Even if you aren't religious, holy buildings – churches, monasteries, temples, etc. – still have a pretty magical aspect to them. There is something about visiting these places, especially when they are hundreds of years old, that is captivating. What is most amazing to me is where some monasteries have been built: high atop mountains, cliffs and natural pillars. It is incredible to think about how these buildings were constructed centuries ago in almost inaccessible places.
Tiger's Nest Monastery, Bhutan (top)
Bhutan's most famous monastery, Tiger's Nest hangs on a cliff at 3,120 meters (10,200). Sitting some 700 meters (2,300 feet) above the floor of the Paro Valley, this is no destination for anyone with acrophobia. In all, the monastery includes seven temples, which are only accessible by way of mule or on foot.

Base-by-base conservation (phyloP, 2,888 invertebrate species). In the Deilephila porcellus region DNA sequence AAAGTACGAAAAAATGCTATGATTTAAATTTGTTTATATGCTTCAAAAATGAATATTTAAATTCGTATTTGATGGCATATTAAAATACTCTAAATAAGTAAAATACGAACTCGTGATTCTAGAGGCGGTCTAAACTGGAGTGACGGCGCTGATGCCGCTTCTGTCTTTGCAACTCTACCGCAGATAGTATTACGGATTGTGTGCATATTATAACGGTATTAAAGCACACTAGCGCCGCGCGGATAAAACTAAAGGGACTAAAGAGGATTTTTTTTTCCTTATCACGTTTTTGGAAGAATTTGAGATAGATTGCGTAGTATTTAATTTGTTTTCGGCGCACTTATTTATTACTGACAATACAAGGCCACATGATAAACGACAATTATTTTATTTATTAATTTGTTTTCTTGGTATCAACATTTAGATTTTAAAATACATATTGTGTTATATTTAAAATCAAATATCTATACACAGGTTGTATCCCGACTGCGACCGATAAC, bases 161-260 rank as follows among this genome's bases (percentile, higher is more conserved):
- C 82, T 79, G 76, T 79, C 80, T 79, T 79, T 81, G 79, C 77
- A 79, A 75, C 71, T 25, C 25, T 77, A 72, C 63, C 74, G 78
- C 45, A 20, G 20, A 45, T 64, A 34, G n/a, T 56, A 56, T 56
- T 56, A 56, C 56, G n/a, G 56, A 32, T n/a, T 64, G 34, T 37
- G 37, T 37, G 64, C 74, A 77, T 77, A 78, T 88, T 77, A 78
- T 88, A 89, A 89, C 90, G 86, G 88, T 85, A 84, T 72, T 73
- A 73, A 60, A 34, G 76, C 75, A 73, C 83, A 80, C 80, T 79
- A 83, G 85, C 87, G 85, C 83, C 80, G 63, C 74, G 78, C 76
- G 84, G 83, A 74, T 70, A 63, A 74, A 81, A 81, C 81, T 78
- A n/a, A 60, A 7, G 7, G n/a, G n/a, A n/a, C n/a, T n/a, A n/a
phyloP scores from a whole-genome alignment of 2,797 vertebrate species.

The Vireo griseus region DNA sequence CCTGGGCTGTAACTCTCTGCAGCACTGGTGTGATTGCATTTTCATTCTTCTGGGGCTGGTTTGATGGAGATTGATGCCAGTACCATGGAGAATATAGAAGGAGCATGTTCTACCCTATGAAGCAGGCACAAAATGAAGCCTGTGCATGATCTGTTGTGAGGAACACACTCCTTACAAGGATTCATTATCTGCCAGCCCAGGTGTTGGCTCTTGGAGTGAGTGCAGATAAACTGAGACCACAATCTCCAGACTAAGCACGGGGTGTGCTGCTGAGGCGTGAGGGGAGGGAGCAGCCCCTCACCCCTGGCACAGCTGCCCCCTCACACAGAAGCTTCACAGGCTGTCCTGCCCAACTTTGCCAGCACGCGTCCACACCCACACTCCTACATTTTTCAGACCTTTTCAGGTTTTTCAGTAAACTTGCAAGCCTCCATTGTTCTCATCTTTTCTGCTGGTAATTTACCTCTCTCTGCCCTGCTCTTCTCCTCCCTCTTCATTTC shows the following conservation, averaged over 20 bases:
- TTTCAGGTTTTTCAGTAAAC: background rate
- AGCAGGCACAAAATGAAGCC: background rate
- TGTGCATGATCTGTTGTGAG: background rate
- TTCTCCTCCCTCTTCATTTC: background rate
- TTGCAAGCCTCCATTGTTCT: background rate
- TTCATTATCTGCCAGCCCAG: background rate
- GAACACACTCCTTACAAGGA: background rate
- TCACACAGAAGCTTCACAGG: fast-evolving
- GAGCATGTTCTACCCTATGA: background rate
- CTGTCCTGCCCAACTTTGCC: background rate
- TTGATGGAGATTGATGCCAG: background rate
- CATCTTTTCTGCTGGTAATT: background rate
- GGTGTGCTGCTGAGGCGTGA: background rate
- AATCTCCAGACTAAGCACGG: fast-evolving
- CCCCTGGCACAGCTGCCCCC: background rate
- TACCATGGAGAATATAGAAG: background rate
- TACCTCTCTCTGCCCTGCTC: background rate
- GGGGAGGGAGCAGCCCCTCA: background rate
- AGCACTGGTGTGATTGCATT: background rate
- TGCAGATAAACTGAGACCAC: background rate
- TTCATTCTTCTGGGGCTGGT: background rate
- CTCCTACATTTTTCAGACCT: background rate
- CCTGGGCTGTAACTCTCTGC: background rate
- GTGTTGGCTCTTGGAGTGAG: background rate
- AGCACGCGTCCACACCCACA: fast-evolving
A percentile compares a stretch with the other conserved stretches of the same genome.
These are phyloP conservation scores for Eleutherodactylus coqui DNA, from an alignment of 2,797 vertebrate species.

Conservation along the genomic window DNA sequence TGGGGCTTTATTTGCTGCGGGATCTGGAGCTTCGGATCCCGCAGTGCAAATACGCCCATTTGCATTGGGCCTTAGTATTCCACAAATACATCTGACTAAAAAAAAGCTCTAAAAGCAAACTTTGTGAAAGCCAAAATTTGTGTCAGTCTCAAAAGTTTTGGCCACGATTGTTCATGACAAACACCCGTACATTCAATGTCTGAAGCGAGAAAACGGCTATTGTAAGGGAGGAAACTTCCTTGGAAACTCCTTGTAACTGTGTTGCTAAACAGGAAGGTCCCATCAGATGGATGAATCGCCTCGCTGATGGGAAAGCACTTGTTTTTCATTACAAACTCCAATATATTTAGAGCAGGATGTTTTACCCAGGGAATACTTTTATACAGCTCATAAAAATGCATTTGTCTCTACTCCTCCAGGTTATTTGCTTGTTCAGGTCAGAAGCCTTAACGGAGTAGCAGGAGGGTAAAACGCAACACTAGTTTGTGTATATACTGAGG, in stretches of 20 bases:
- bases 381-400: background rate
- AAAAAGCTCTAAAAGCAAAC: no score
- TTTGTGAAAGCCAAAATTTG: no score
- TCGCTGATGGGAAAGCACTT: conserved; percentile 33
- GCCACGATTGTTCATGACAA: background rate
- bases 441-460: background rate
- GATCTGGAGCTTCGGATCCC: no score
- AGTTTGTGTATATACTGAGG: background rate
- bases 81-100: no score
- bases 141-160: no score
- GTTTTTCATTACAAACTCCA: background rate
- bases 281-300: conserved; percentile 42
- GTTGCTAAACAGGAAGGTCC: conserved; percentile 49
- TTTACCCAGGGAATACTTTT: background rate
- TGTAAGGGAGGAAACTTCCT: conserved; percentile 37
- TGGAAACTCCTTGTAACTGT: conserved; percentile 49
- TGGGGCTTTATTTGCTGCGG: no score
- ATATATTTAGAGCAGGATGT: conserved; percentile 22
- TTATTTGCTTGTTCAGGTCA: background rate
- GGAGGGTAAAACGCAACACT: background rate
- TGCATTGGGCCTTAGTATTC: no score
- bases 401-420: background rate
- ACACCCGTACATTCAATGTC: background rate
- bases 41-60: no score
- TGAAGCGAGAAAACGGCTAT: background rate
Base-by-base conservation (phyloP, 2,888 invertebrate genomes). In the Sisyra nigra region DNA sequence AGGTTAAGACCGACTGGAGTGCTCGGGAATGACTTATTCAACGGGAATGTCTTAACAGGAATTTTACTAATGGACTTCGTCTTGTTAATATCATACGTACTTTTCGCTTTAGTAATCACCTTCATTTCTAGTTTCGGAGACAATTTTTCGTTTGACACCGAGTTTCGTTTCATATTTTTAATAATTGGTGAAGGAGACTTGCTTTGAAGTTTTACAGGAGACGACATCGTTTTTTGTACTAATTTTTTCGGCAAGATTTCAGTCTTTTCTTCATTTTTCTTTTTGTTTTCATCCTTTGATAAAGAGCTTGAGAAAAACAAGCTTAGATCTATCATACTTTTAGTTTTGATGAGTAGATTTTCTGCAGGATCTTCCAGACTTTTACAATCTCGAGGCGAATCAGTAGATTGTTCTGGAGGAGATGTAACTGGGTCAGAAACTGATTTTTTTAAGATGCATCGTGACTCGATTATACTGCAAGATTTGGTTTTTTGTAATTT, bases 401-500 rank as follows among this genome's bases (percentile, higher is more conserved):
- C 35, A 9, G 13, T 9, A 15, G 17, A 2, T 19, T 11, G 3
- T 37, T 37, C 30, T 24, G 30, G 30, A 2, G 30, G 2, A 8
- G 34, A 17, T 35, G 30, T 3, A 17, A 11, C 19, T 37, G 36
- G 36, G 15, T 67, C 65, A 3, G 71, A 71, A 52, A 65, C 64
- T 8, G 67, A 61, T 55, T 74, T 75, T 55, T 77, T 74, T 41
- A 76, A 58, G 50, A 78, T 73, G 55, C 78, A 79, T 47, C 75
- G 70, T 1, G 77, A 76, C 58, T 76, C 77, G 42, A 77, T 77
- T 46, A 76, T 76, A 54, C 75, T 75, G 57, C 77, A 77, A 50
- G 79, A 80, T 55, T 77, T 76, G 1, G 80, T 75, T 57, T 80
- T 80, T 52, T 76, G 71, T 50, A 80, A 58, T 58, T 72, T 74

Metéora Monastery, Greece (above)
Like Tiger's Nest, Metéora is also seemingly suspended in the air, adding to its holy status. The complex of monasteries is one of Greece's largest, and it sticks true to its name; in Greek 'Metéora' means 'suspended in the air' or 'in the heavens above'. Built on natural sandstone pillars, the six monasteries are included on the UNESCO World Heritage List.
Santa María de Monserrat Monastery, Spain (above)
Located high up in the hills near Barcelona, Santa María de Monserrat is a pilgrimage site for many Catalonians. Housing the Virgin Mary of Monserrat, the monastery attracts many visitors curious to see its Holy Grotto. Santa María de Monserrat is also famous for its boy choir, known for their recordings and performances of Gregorian chants in the Basilica.
Yumbu Lakang Monastery, Tibet (above)
Yumbu Lakang, meaning 'palace of mother and son' in the Tibetan dialect, is a monastery full of history. The first palace and one of the earliest buildings of Tibet, Yumbulanaga was destroyed during the Cultural Revolution but rebuilt in the 1980s, complete with impressively painted wall murals that tell the history of Tibet. AB